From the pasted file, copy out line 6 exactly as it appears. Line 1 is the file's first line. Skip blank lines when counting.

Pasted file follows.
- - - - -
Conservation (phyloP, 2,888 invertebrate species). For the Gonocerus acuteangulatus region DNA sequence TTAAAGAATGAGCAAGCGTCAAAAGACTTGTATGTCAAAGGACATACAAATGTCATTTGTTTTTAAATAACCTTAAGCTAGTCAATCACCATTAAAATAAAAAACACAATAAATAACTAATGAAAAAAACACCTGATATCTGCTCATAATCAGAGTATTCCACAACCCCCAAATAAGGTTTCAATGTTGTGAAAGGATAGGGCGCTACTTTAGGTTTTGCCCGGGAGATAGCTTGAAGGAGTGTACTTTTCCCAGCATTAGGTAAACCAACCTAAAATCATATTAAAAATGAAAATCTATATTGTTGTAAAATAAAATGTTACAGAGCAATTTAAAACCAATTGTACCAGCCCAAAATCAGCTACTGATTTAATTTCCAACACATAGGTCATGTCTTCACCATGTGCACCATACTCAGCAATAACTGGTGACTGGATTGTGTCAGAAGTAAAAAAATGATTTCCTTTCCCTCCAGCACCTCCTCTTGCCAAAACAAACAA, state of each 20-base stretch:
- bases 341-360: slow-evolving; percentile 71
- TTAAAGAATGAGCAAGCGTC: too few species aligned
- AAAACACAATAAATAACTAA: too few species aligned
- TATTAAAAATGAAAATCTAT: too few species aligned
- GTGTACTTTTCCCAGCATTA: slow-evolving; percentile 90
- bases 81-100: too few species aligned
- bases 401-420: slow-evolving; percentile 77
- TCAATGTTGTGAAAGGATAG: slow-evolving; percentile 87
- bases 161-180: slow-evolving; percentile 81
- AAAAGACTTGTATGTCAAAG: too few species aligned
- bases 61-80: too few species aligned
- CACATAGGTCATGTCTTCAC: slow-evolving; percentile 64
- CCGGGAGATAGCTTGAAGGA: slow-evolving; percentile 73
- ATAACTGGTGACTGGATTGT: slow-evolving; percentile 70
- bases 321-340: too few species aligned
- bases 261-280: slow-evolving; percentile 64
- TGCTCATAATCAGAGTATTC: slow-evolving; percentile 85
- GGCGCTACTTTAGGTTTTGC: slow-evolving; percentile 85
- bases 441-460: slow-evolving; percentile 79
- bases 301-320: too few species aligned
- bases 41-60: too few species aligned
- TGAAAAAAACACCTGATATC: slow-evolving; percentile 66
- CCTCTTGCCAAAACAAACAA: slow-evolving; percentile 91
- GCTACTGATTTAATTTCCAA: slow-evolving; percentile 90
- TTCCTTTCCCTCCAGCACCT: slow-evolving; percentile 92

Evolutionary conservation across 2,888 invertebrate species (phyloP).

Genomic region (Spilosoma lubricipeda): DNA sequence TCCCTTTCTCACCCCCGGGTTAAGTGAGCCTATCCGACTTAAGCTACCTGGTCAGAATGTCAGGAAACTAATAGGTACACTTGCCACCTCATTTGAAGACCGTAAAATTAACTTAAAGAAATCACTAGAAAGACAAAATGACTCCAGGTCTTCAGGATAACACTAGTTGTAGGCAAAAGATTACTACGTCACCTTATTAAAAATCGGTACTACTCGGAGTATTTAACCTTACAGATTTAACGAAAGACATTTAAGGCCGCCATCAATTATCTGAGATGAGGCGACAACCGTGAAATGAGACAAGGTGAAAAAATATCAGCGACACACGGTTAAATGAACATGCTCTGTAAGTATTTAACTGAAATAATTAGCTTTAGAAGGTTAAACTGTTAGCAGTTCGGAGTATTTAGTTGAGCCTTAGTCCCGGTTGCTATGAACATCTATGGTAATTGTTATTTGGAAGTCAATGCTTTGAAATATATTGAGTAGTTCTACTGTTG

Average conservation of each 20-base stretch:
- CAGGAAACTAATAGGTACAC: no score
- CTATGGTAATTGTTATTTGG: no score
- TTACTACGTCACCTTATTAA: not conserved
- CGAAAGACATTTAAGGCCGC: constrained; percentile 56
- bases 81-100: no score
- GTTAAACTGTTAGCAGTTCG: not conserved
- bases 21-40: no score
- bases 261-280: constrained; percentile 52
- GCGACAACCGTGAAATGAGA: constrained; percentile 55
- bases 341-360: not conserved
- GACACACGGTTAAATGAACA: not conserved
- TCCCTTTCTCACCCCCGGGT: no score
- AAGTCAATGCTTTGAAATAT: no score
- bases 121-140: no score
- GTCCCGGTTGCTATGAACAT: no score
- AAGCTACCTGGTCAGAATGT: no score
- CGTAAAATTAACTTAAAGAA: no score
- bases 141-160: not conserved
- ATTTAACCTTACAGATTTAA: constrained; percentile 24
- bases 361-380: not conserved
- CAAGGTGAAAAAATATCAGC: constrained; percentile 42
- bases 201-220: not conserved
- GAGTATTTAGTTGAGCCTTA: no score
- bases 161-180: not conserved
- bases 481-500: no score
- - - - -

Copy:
- GTGTACTTTTCCCAGCATTA: slow-evolving; percentile 90